I find since they are not gassed before shipment, they are easier to control in terms of shelf life, which helps me minimize food waste. And also, I personally find organic bananas taste much better. I never bought organic bananas until my co-worker at Trader Joe’s told me I was missing out on the next level of banana flavor town. And I gotta admit, one bite later, I was a believer (thanks Adam)! I don’t know how else to describe it other than they have a distinctly more vanilla-like flavor. Do you agree or disagree? Let me know down below.

2. Make them last longer by keeping the plastic wrap on the stem top.

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Ever wonder why there’s a plastic wrap top around the banana stem bunch? That’s to contain the ethylene gas naturally emitted by bananas. When the bananas are all bunched together and the plastic is in place, it slows the ethylene from ripening down all the bananas at a faster rate. I learned this fun fact while working at Trader Joe’s.

If you want them to ripen faster, simply remove the plastic wrapper top. The only bummer about this whole thing is the use of plastic. Sigh. We’ll get there one day universe!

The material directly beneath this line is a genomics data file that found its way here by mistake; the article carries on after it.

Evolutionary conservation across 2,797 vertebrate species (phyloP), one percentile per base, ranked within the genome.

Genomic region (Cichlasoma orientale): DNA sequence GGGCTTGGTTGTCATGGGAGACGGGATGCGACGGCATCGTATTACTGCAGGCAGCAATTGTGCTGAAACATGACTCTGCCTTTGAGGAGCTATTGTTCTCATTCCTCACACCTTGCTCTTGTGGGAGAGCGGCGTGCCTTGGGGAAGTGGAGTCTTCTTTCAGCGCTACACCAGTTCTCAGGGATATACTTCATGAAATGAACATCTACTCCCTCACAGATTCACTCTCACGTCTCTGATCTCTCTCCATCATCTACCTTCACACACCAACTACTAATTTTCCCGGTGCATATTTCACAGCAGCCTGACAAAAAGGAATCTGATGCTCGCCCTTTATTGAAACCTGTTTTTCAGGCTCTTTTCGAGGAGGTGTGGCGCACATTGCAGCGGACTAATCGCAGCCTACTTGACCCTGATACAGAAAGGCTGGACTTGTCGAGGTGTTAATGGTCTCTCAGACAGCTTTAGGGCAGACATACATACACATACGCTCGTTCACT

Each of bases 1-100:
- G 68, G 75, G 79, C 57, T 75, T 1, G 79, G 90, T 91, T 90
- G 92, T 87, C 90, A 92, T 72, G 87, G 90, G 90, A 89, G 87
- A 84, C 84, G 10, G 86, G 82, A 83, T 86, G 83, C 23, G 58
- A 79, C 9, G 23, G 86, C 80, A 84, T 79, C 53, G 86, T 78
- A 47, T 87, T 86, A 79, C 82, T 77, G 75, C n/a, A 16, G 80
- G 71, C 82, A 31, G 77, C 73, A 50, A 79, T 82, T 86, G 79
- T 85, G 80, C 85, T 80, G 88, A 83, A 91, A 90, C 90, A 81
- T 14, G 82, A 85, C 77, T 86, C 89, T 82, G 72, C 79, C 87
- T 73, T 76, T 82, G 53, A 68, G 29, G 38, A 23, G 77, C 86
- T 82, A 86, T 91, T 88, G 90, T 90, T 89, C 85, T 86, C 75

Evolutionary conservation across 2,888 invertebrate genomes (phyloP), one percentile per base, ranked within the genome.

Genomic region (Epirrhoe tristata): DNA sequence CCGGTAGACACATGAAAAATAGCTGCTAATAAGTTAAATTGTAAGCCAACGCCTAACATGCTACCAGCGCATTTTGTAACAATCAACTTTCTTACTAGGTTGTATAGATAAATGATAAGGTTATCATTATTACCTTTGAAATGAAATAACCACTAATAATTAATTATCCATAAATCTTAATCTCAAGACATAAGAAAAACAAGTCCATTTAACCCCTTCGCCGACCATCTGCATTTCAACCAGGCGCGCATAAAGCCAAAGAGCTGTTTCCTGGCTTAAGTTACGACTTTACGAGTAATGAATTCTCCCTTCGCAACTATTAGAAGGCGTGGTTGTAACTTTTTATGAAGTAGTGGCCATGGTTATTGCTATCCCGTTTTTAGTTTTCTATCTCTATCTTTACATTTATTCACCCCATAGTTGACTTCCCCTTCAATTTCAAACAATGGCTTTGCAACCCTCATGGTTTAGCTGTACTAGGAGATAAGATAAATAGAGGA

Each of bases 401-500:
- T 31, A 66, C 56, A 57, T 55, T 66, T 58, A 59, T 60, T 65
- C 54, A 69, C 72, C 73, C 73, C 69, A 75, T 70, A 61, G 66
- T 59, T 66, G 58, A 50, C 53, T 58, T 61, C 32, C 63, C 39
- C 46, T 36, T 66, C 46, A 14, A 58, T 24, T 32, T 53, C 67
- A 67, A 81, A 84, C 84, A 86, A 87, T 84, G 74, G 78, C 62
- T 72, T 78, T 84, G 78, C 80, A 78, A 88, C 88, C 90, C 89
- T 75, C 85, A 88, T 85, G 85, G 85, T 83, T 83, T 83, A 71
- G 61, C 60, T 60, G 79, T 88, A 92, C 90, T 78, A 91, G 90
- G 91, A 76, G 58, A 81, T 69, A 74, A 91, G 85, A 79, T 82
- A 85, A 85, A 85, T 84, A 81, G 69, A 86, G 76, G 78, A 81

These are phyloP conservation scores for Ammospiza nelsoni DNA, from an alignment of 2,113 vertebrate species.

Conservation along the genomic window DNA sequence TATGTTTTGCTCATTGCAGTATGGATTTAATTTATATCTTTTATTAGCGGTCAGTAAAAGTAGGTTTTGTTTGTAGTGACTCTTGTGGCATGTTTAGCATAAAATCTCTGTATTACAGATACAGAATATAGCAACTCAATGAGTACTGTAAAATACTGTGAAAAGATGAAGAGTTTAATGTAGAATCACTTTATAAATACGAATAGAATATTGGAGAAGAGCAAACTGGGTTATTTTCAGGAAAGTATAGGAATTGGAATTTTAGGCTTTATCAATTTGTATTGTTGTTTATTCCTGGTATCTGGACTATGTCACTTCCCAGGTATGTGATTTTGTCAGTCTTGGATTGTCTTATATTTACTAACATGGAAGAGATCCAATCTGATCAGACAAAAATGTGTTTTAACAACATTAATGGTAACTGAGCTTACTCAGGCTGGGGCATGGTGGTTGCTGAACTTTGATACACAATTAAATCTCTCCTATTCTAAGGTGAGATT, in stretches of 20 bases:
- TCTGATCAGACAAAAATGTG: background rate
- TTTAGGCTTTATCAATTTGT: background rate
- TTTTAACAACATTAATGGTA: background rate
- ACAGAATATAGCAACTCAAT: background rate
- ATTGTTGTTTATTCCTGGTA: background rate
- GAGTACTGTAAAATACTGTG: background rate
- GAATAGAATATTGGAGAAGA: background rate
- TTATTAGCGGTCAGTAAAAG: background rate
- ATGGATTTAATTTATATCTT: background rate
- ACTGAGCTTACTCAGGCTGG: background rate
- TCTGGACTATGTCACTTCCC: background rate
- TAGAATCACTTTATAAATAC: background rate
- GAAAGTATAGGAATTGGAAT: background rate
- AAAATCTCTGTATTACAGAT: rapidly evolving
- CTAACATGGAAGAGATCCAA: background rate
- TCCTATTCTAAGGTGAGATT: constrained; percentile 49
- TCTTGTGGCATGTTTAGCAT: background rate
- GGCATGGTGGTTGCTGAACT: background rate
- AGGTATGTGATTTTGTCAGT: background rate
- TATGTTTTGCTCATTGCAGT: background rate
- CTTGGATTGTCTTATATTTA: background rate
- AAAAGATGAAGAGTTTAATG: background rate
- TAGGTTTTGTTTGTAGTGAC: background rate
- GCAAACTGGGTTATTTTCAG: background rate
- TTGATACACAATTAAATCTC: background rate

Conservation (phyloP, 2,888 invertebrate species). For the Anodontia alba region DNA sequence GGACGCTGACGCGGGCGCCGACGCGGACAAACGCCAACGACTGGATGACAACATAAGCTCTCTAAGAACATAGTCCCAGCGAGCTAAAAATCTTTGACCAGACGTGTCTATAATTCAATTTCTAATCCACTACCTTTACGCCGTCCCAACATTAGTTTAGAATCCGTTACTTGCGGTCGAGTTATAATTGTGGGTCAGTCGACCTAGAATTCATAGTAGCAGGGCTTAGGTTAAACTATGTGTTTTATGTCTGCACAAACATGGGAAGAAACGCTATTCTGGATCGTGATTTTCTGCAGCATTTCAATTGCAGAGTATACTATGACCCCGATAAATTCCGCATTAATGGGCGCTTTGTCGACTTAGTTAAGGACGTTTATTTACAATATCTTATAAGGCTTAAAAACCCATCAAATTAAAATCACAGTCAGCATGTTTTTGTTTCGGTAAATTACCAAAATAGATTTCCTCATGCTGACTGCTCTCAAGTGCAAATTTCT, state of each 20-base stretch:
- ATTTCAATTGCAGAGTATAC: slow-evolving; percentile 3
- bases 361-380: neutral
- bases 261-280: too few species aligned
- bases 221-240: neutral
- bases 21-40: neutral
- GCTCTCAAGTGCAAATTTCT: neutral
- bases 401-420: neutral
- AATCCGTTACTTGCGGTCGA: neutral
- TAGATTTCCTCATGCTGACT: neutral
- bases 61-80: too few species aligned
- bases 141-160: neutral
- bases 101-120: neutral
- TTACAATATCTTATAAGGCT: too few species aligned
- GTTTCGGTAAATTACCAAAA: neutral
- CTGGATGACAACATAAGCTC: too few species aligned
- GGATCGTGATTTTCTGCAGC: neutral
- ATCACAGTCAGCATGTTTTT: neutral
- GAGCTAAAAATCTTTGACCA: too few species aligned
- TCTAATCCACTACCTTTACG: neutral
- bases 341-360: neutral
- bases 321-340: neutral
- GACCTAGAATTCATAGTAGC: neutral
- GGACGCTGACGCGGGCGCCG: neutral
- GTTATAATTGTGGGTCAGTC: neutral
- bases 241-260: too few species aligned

3. To avoid bruising, always pack your bananas at the top of your groceries.

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I always pack my own groceries. Nothing makes me more upset than a bagger putting bananas or apples at the bottom of my bag and then getting home to find bruised produce. Ugh!

To avoid getting all peeved, I pretty much always bag my own groceries. Working at Trader Joe’s also gave me plenty of grocery-packing practice and skills and now I sort of enjoy the whole event. To me, it’s like a mini tetris game. What a thrill!

When it comes to the bruise-prone banana, bananas are, in my opinion, best packed flipped curve down at the top to avoid bruising (also yes I use my backpack as a grocery bag…no car life)!

4. Make them ripen faster by placing in a bag.

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Everyone knows this. But some bonus pointers: make sure you place this bag someplace warm yet dry. Bonus points if you can add a ripe other piece of fruit or ripe banana along side it.